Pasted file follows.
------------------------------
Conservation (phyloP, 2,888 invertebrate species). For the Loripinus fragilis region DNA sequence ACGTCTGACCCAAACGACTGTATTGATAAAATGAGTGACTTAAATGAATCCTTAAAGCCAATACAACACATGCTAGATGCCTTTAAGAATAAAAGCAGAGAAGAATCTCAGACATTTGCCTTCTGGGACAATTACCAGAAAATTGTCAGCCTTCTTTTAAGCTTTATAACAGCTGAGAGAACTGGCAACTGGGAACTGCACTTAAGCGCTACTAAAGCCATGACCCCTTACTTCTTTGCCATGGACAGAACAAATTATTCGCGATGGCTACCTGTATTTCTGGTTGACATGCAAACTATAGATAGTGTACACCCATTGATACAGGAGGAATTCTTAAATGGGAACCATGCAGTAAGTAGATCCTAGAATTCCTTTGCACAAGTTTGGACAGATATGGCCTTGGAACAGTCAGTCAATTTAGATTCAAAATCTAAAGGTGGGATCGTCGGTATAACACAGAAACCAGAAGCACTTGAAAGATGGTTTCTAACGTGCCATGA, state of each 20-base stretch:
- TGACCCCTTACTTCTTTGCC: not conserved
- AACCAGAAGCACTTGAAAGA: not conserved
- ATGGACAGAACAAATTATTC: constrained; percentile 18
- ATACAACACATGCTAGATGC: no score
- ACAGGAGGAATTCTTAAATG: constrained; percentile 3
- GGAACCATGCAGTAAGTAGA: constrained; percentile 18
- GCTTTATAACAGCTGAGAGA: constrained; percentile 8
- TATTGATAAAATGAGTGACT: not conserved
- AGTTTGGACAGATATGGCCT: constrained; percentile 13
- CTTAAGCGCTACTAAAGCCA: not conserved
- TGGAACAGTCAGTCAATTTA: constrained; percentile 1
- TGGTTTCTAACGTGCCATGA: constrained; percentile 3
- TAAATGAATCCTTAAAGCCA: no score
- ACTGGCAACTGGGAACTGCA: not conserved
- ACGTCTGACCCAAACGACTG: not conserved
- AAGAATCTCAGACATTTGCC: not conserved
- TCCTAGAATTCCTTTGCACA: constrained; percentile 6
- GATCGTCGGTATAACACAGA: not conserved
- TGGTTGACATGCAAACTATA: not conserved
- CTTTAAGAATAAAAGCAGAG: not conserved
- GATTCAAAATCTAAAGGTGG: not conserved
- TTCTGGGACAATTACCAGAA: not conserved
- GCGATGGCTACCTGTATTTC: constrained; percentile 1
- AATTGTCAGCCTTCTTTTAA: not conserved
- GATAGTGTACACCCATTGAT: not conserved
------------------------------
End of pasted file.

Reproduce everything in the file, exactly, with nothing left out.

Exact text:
Conservation (phyloP, 2,888 invertebrate species). For the Loripinus fragilis region DNA sequence ACGTCTGACCCAAACGACTGTATTGATAAAATGAGTGACTTAAATGAATCCTTAAAGCCAATACAACACATGCTAGATGCCTTTAAGAATAAAAGCAGAGAAGAATCTCAGACATTTGCCTTCTGGGACAATTACCAGAAAATTGTCAGCCTTCTTTTAAGCTTTATAACAGCTGAGAGAACTGGCAACTGGGAACTGCACTTAAGCGCTACTAAAGCCATGACCCCTTACTTCTTTGCCATGGACAGAACAAATTATTCGCGATGGCTACCTGTATTTCTGGTTGACATGCAAACTATAGATAGTGTACACCCATTGATACAGGAGGAATTCTTAAATGGGAACCATGCAGTAAGTAGATCCTAGAATTCCTTTGCACAAGTTTGGACAGATATGGCCTTGGAACAGTCAGTCAATTTAGATTCAAAATCTAAAGGTGGGATCGTCGGTATAACACAGAAACCAGAAGCACTTGAAAGATGGTTTCTAACGTGCCATGA, state of each 20-base stretch:
- TGACCCCTTACTTCTTTGCC: not conserved
- AACCAGAAGCACTTGAAAGA: not conserved
- ATGGACAGAACAAATTATTC: constrained; percentile 18
- ATACAACACATGCTAGATGC: no score
- ACAGGAGGAATTCTTAAATG: constrained; percentile 3
- GGAACCATGCAGTAAGTAGA: constrained; percentile 18
- GCTTTATAACAGCTGAGAGA: constrained; percentile 8
- TATTGATAAAATGAGTGACT: not conserved
- AGTTTGGACAGATATGGCCT: constrained; percentile 13
- CTTAAGCGCTACTAAAGCCA: not conserved
- TGGAACAGTCAGTCAATTTA: constrained; percentile 1
- TGGTTTCTAACGTGCCATGA: constrained; percentile 3
- TAAATGAATCCTTAAAGCCA: no score
- ACTGGCAACTGGGAACTGCA: not conserved
- ACGTCTGACCCAAACGACTG: not conserved
- AAGAATCTCAGACATTTGCC: not conserved
- TCCTAGAATTCCTTTGCACA: constrained; percentile 6
- GATCGTCGGTATAACACAGA: not conserved
- TGGTTGACATGCAAACTATA: not conserved
- CTTTAAGAATAAAAGCAGAG: not conserved
- GATTCAAAATCTAAAGGTGG: not conserved
- TTCTGGGACAATTACCAGAA: not conserved
- GCGATGGCTACCTGTATTTC: constrained; percentile 1
- AATTGTCAGCCTTCTTTTAA: not conserved
- GATAGTGTACACCCATTGAT: not conserved